… or your neighbour will smell it, and the whole of Guyana will hear about it.
This really is a small country.
Guyana covers an area about the same area as the UK, but most of that is uninhabited jungle. The total population is only three quarters of a million, about the same as Leeds. In practice, this seems to mean that the famous ‘six degrees of separation’ theory here could probably be slimmed down to one degree of separation. Maybe two. Everybody knows everybody.
As a white person living in a small town in a fairly rural region, where tourists are more or less unheard of, you stand out. People notice you, and remember where they saw you and what you were doing at the time. Half the people I meet, even in other towns, knows where I live and have seen me on my balcony changing a tyre, or doing shopping in the market. The teller in the bank recognised me and remembered my full name when he saw me a week later in a bar. The other half of the people I meet just seem to know half the people I know, or are related to one of my neighbours, or live next door to one of my friends.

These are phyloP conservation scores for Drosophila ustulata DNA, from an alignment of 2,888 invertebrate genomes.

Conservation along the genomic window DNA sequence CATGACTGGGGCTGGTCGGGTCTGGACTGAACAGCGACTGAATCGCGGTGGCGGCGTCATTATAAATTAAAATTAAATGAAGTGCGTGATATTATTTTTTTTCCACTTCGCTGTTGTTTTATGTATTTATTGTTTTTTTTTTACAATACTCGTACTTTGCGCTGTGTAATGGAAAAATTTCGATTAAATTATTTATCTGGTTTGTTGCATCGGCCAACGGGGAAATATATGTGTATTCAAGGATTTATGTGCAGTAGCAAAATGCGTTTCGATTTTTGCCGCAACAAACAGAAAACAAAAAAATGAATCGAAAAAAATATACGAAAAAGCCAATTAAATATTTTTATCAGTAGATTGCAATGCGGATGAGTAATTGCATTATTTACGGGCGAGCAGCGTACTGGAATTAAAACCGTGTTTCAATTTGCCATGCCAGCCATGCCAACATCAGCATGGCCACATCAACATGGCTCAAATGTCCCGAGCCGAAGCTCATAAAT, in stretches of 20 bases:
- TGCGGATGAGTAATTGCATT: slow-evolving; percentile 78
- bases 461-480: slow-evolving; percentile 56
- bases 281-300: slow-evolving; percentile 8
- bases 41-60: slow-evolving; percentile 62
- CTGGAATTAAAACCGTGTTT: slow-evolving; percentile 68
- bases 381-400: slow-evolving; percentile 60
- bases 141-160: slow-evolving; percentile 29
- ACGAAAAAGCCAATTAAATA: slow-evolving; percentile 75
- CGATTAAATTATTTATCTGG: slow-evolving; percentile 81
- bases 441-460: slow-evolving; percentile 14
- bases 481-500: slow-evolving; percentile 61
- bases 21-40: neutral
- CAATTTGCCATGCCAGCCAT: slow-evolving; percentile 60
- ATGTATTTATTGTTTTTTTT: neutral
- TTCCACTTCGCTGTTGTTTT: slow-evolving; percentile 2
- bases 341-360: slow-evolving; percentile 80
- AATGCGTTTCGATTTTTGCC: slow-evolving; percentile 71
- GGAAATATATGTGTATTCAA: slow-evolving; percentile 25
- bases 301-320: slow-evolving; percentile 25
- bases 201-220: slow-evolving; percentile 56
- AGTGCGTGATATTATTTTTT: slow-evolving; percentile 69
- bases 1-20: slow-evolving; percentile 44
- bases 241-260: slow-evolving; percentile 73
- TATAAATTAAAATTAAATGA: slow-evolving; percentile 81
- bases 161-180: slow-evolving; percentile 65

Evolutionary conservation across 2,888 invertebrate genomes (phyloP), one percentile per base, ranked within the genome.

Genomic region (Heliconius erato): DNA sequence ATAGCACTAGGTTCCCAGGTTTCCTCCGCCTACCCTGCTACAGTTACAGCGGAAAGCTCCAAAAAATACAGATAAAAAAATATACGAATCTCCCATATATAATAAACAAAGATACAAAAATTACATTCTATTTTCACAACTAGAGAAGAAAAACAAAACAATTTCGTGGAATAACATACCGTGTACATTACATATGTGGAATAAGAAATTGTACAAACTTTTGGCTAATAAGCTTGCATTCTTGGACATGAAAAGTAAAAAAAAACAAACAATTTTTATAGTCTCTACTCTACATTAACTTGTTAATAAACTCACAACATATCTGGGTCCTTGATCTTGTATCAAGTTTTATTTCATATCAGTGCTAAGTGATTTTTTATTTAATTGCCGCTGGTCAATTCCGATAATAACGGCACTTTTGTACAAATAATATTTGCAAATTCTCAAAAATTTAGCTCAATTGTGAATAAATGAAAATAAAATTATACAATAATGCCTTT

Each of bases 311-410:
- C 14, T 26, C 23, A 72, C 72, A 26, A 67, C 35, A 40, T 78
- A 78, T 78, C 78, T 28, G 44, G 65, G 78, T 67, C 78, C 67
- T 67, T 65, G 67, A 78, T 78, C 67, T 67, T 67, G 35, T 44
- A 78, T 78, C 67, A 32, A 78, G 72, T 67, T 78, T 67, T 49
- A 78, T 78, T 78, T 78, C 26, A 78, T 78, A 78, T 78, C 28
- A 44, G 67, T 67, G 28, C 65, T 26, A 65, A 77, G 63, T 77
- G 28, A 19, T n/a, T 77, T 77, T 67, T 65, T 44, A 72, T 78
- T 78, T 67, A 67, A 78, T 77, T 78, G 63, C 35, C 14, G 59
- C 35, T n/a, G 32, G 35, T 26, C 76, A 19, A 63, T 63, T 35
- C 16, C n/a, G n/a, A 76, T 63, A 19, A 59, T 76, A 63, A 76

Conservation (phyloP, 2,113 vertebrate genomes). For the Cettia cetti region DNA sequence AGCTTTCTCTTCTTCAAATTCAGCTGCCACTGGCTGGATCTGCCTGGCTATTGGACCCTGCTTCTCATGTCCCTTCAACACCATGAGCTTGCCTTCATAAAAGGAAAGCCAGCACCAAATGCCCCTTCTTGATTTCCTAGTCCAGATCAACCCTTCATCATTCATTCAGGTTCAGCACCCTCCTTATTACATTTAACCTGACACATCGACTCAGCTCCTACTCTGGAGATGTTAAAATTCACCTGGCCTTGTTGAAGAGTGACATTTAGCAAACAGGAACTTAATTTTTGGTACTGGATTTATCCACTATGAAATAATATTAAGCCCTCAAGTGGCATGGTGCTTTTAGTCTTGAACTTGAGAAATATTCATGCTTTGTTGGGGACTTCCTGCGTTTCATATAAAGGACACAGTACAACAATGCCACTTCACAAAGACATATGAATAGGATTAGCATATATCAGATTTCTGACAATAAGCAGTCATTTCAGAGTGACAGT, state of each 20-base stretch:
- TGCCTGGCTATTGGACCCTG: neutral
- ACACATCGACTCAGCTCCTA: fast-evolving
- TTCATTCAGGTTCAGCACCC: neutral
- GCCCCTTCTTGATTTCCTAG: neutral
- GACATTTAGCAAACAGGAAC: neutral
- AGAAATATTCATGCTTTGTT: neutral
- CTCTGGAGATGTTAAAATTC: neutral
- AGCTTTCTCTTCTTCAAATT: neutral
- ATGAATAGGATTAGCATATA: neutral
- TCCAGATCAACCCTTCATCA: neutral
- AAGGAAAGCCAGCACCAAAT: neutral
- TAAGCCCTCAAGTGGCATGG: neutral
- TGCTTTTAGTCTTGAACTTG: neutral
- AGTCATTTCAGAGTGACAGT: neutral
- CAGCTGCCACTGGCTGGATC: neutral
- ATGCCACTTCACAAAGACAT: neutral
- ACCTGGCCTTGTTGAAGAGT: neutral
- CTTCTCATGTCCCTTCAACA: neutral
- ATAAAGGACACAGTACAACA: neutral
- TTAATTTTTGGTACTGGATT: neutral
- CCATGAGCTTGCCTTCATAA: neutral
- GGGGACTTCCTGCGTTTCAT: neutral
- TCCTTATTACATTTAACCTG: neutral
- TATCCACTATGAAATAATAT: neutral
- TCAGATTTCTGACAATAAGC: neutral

In the space of a few hours at the heritage month event in Orealla, 8 hours travel from my house, I happened to talk to people who by chance turned out to be: the brother of a colleague; the boyfriend of a VSO volunteer in Georgetown; and a producer who had interviewed a friend about her work on a number of occasions for national television.
So I really have to be careful what I am seen doing. And avoid farting in public.
Or at least make sure to fan it…
The photo below is irrelevant to the rest of the post, but I walk past this gate nearly every day and it always makes me giggle.
Week 3 - Neurons that fire together wire together
7 months ago